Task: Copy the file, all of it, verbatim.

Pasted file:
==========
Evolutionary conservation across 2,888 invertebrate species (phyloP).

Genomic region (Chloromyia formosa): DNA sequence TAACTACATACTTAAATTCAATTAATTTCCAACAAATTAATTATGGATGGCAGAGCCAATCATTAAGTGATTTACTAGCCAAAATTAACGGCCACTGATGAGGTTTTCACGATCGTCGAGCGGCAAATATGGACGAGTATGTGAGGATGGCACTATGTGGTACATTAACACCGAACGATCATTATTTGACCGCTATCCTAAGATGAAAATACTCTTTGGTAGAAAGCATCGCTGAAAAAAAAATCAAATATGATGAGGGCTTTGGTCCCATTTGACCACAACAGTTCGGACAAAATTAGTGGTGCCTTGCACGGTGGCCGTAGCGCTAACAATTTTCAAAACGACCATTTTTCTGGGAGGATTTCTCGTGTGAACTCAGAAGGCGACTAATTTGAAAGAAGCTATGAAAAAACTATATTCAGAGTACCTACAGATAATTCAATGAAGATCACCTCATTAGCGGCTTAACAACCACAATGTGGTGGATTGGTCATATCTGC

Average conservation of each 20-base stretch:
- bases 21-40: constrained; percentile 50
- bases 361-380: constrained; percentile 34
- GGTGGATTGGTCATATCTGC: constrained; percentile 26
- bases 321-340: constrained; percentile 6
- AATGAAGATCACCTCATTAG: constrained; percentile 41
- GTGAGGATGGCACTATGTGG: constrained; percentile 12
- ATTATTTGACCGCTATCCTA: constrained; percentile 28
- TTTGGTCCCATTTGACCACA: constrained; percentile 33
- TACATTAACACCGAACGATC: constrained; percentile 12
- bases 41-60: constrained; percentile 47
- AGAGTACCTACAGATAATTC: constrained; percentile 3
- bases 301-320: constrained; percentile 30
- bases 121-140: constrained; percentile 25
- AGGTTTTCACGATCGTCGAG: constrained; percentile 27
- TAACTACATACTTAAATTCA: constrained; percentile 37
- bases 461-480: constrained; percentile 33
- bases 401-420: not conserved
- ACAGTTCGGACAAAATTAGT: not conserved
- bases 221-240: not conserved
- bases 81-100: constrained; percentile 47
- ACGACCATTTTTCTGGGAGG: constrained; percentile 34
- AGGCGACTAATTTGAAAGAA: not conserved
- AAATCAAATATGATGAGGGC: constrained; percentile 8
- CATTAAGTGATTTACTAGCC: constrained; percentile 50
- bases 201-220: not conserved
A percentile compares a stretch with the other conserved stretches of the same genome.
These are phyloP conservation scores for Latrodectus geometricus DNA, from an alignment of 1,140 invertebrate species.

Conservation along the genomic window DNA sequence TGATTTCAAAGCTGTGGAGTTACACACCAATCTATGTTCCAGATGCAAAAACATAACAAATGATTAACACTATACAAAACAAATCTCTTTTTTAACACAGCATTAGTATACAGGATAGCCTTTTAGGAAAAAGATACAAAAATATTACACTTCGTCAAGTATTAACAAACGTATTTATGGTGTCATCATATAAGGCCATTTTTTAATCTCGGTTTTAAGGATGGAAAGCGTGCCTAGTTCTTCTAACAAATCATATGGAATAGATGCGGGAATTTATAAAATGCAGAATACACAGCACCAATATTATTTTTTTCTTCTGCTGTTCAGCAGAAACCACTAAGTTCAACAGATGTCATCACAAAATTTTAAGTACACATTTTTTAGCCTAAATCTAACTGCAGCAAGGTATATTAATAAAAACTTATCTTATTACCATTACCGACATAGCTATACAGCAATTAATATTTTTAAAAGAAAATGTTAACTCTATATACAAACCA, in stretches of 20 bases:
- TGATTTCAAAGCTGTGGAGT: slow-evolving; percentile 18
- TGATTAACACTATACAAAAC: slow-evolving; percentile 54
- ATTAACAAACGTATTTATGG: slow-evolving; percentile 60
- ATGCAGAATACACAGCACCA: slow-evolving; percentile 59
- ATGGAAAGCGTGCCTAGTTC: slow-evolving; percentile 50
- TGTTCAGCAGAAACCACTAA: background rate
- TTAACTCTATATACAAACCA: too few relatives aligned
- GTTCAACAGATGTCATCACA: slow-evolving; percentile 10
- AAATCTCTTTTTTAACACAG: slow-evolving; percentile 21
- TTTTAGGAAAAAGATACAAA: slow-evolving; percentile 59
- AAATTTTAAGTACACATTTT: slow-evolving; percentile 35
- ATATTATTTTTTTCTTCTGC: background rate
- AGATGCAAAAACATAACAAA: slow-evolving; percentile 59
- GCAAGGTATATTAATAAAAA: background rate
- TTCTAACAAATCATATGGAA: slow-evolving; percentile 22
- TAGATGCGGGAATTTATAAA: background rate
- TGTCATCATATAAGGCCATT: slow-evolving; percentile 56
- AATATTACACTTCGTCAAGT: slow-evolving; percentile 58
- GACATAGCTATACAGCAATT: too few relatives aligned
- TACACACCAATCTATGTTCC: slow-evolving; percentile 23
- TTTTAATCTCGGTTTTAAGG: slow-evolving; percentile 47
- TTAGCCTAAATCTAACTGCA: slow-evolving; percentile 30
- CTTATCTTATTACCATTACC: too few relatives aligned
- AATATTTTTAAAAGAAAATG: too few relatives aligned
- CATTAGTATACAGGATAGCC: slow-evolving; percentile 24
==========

Evolutionary conservation across 2,888 invertebrate species (phyloP).

Genomic region (Chloromyia formosa): DNA sequence TAACTACATACTTAAATTCAATTAATTTCCAACAAATTAATTATGGATGGCAGAGCCAATCATTAAGTGATTTACTAGCCAAAATTAACGGCCACTGATGAGGTTTTCACGATCGTCGAGCGGCAAATATGGACGAGTATGTGAGGATGGCACTATGTGGTACATTAACACCGAACGATCATTATTTGACCGCTATCCTAAGATGAAAATACTCTTTGGTAGAAAGCATCGCTGAAAAAAAAATCAAATATGATGAGGGCTTTGGTCCCATTTGACCACAACAGTTCGGACAAAATTAGTGGTGCCTTGCACGGTGGCCGTAGCGCTAACAATTTTCAAAACGACCATTTTTCTGGGAGGATTTCTCGTGTGAACTCAGAAGGCGACTAATTTGAAAGAAGCTATGAAAAAACTATATTCAGAGTACCTACAGATAATTCAATGAAGATCACCTCATTAGCGGCTTAACAACCACAATGTGGTGGATTGGTCATATCTGC

Average conservation of each 20-base stretch:
- bases 21-40: constrained; percentile 50
- bases 361-380: constrained; percentile 34
- GGTGGATTGGTCATATCTGC: constrained; percentile 26
- bases 321-340: constrained; percentile 6
- AATGAAGATCACCTCATTAG: constrained; percentile 41
- GTGAGGATGGCACTATGTGG: constrained; percentile 12
- ATTATTTGACCGCTATCCTA: constrained; percentile 28
- TTTGGTCCCATTTGACCACA: constrained; percentile 33
- TACATTAACACCGAACGATC: constrained; percentile 12
- bases 41-60: constrained; percentile 47
- AGAGTACCTACAGATAATTC: constrained; percentile 3
- bases 301-320: constrained; percentile 30
- bases 121-140: constrained; percentile 25
- AGGTTTTCACGATCGTCGAG: constrained; percentile 27
- TAACTACATACTTAAATTCA: constrained; percentile 37
- bases 461-480: constrained; percentile 33
- bases 401-420: not conserved
- ACAGTTCGGACAAAATTAGT: not conserved
- bases 221-240: not conserved
- bases 81-100: constrained; percentile 47
- ACGACCATTTTTCTGGGAGG: constrained; percentile 34
- AGGCGACTAATTTGAAAGAA: not conserved
- AAATCAAATATGATGAGGGC: constrained; percentile 8
- CATTAAGTGATTTACTAGCC: constrained; percentile 50
- bases 201-220: not conserved
A percentile compares a stretch with the other conserved stretches of the same genome.
These are phyloP conservation scores for Latrodectus geometricus DNA, from an alignment of 1,140 invertebrate species.

Conservation along the genomic window DNA sequence TGATTTCAAAGCTGTGGAGTTACACACCAATCTATGTTCCAGATGCAAAAACATAACAAATGATTAACACTATACAAAACAAATCTCTTTTTTAACACAGCATTAGTATACAGGATAGCCTTTTAGGAAAAAGATACAAAAATATTACACTTCGTCAAGTATTAACAAACGTATTTATGGTGTCATCATATAAGGCCATTTTTTAATCTCGGTTTTAAGGATGGAAAGCGTGCCTAGTTCTTCTAACAAATCATATGGAATAGATGCGGGAATTTATAAAATGCAGAATACACAGCACCAATATTATTTTTTTCTTCTGCTGTTCAGCAGAAACCACTAAGTTCAACAGATGTCATCACAAAATTTTAAGTACACATTTTTTAGCCTAAATCTAACTGCAGCAAGGTATATTAATAAAAACTTATCTTATTACCATTACCGACATAGCTATACAGCAATTAATATTTTTAAAAGAAAATGTTAACTCTATATACAAACCA, in stretches of 20 bases:
- TGATTTCAAAGCTGTGGAGT: slow-evolving; percentile 18
- TGATTAACACTATACAAAAC: slow-evolving; percentile 54
- ATTAACAAACGTATTTATGG: slow-evolving; percentile 60
- ATGCAGAATACACAGCACCA: slow-evolving; percentile 59
- ATGGAAAGCGTGCCTAGTTC: slow-evolving; percentile 50
- TGTTCAGCAGAAACCACTAA: background rate
- TTAACTCTATATACAAACCA: too few relatives aligned
- GTTCAACAGATGTCATCACA: slow-evolving; percentile 10
- AAATCTCTTTTTTAACACAG: slow-evolving; percentile 21
- TTTTAGGAAAAAGATACAAA: slow-evolving; percentile 59
- AAATTTTAAGTACACATTTT: slow-evolving; percentile 35
- ATATTATTTTTTTCTTCTGC: background rate
- AGATGCAAAAACATAACAAA: slow-evolving; percentile 59
- GCAAGGTATATTAATAAAAA: background rate
- TTCTAACAAATCATATGGAA: slow-evolving; percentile 22
- TAGATGCGGGAATTTATAAA: background rate
- TGTCATCATATAAGGCCATT: slow-evolving; percentile 56
- AATATTACACTTCGTCAAGT: slow-evolving; percentile 58
- GACATAGCTATACAGCAATT: too few relatives aligned
- TACACACCAATCTATGTTCC: slow-evolving; percentile 23
- TTTTAATCTCGGTTTTAAGG: slow-evolving; percentile 47
- TTAGCCTAAATCTAACTGCA: slow-evolving; percentile 30
- CTTATCTTATTACCATTACC: too few relatives aligned
- AATATTTTTAAAAGAAAATG: too few relatives aligned
- CATTAGTATACAGGATAGCC: slow-evolving; percentile 24